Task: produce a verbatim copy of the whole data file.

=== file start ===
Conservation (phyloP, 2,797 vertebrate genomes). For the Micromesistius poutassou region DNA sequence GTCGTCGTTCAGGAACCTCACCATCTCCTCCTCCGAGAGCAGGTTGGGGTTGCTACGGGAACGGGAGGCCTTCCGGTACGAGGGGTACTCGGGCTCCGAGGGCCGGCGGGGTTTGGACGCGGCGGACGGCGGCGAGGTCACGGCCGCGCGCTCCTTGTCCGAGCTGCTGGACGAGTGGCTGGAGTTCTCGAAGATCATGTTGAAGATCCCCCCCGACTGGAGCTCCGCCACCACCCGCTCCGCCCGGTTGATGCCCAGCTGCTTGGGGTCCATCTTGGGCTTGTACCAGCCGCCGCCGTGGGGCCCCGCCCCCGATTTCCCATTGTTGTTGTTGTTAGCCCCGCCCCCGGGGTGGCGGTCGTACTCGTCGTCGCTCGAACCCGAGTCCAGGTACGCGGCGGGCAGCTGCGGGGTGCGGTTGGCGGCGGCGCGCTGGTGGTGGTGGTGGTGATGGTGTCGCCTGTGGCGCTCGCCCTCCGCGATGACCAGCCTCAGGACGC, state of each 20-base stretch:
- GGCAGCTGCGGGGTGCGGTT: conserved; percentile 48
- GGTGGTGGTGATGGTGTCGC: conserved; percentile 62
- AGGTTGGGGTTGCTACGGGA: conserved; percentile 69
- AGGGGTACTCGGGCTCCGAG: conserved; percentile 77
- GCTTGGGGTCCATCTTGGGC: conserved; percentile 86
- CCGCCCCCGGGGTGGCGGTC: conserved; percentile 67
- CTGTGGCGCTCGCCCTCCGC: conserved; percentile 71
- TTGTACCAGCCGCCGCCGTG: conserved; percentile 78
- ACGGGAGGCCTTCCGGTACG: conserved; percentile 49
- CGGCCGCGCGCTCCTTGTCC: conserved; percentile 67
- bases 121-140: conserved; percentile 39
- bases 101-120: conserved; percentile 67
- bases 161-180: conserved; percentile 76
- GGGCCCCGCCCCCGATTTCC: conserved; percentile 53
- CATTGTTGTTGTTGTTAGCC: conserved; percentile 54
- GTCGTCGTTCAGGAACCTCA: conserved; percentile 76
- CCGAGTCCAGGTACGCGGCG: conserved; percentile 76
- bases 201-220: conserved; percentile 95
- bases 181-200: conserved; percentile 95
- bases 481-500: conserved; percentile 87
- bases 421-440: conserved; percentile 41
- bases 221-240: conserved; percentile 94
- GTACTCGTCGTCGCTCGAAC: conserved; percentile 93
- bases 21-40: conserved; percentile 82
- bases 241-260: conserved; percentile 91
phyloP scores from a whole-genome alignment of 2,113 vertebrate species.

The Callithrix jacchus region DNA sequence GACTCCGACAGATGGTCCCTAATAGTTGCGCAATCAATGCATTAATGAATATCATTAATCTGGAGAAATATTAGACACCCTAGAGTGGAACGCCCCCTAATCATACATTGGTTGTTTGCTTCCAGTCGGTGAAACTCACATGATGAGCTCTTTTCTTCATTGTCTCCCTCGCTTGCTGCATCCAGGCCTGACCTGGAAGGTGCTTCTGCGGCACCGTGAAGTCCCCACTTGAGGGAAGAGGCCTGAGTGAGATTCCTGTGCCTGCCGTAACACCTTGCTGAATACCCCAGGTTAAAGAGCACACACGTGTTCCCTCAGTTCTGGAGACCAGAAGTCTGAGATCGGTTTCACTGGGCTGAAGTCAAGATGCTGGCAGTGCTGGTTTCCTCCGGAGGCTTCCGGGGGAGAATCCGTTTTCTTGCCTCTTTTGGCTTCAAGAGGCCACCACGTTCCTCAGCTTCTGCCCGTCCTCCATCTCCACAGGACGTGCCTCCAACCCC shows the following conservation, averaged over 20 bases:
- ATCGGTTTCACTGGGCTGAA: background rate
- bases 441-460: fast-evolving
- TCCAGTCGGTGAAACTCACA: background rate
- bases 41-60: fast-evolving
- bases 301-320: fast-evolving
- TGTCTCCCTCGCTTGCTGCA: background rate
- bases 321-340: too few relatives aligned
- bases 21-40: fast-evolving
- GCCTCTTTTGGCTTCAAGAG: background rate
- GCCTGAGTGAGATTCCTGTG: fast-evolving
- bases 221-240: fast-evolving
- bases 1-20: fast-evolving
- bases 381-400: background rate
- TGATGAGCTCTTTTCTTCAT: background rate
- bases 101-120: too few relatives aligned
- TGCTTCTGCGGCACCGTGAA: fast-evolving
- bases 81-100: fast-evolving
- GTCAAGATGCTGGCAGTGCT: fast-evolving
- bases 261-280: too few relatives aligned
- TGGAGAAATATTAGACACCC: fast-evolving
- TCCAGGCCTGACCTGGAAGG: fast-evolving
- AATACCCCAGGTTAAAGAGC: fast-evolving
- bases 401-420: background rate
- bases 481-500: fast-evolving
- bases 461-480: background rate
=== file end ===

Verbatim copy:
Conservation (phyloP, 2,797 vertebrate genomes). For the Micromesistius poutassou region DNA sequence GTCGTCGTTCAGGAACCTCACCATCTCCTCCTCCGAGAGCAGGTTGGGGTTGCTACGGGAACGGGAGGCCTTCCGGTACGAGGGGTACTCGGGCTCCGAGGGCCGGCGGGGTTTGGACGCGGCGGACGGCGGCGAGGTCACGGCCGCGCGCTCCTTGTCCGAGCTGCTGGACGAGTGGCTGGAGTTCTCGAAGATCATGTTGAAGATCCCCCCCGACTGGAGCTCCGCCACCACCCGCTCCGCCCGGTTGATGCCCAGCTGCTTGGGGTCCATCTTGGGCTTGTACCAGCCGCCGCCGTGGGGCCCCGCCCCCGATTTCCCATTGTTGTTGTTGTTAGCCCCGCCCCCGGGGTGGCGGTCGTACTCGTCGTCGCTCGAACCCGAGTCCAGGTACGCGGCGGGCAGCTGCGGGGTGCGGTTGGCGGCGGCGCGCTGGTGGTGGTGGTGGTGATGGTGTCGCCTGTGGCGCTCGCCCTCCGCGATGACCAGCCTCAGGACGC, state of each 20-base stretch:
- GGCAGCTGCGGGGTGCGGTT: conserved; percentile 48
- GGTGGTGGTGATGGTGTCGC: conserved; percentile 62
- AGGTTGGGGTTGCTACGGGA: conserved; percentile 69
- AGGGGTACTCGGGCTCCGAG: conserved; percentile 77
- GCTTGGGGTCCATCTTGGGC: conserved; percentile 86
- CCGCCCCCGGGGTGGCGGTC: conserved; percentile 67
- CTGTGGCGCTCGCCCTCCGC: conserved; percentile 71
- TTGTACCAGCCGCCGCCGTG: conserved; percentile 78
- ACGGGAGGCCTTCCGGTACG: conserved; percentile 49
- CGGCCGCGCGCTCCTTGTCC: conserved; percentile 67
- bases 121-140: conserved; percentile 39
- bases 101-120: conserved; percentile 67
- bases 161-180: conserved; percentile 76
- GGGCCCCGCCCCCGATTTCC: conserved; percentile 53
- CATTGTTGTTGTTGTTAGCC: conserved; percentile 54
- GTCGTCGTTCAGGAACCTCA: conserved; percentile 76
- CCGAGTCCAGGTACGCGGCG: conserved; percentile 76
- bases 201-220: conserved; percentile 95
- bases 181-200: conserved; percentile 95
- bases 481-500: conserved; percentile 87
- bases 421-440: conserved; percentile 41
- bases 221-240: conserved; percentile 94
- GTACTCGTCGTCGCTCGAAC: conserved; percentile 93
- bases 21-40: conserved; percentile 82
- bases 241-260: conserved; percentile 91
phyloP scores from a whole-genome alignment of 2,113 vertebrate species.

The Callithrix jacchus region DNA sequence GACTCCGACAGATGGTCCCTAATAGTTGCGCAATCAATGCATTAATGAATATCATTAATCTGGAGAAATATTAGACACCCTAGAGTGGAACGCCCCCTAATCATACATTGGTTGTTTGCTTCCAGTCGGTGAAACTCACATGATGAGCTCTTTTCTTCATTGTCTCCCTCGCTTGCTGCATCCAGGCCTGACCTGGAAGGTGCTTCTGCGGCACCGTGAAGTCCCCACTTGAGGGAAGAGGCCTGAGTGAGATTCCTGTGCCTGCCGTAACACCTTGCTGAATACCCCAGGTTAAAGAGCACACACGTGTTCCCTCAGTTCTGGAGACCAGAAGTCTGAGATCGGTTTCACTGGGCTGAAGTCAAGATGCTGGCAGTGCTGGTTTCCTCCGGAGGCTTCCGGGGGAGAATCCGTTTTCTTGCCTCTTTTGGCTTCAAGAGGCCACCACGTTCCTCAGCTTCTGCCCGTCCTCCATCTCCACAGGACGTGCCTCCAACCCC shows the following conservation, averaged over 20 bases:
- ATCGGTTTCACTGGGCTGAA: background rate
- bases 441-460: fast-evolving
- TCCAGTCGGTGAAACTCACA: background rate
- bases 41-60: fast-evolving
- bases 301-320: fast-evolving
- TGTCTCCCTCGCTTGCTGCA: background rate
- bases 321-340: too few relatives aligned
- bases 21-40: fast-evolving
- GCCTCTTTTGGCTTCAAGAG: background rate
- GCCTGAGTGAGATTCCTGTG: fast-evolving
- bases 221-240: fast-evolving
- bases 1-20: fast-evolving
- bases 381-400: background rate
- TGATGAGCTCTTTTCTTCAT: background rate
- bases 101-120: too few relatives aligned
- TGCTTCTGCGGCACCGTGAA: fast-evolving
- bases 81-100: fast-evolving
- GTCAAGATGCTGGCAGTGCT: fast-evolving
- bases 261-280: too few relatives aligned
- TGGAGAAATATTAGACACCC: fast-evolving
- TCCAGGCCTGACCTGGAAGG: fast-evolving
- AATACCCCAGGTTAAAGAGC: fast-evolving
- bases 401-420: background rate
- bases 481-500: fast-evolving
- bases 461-480: background rate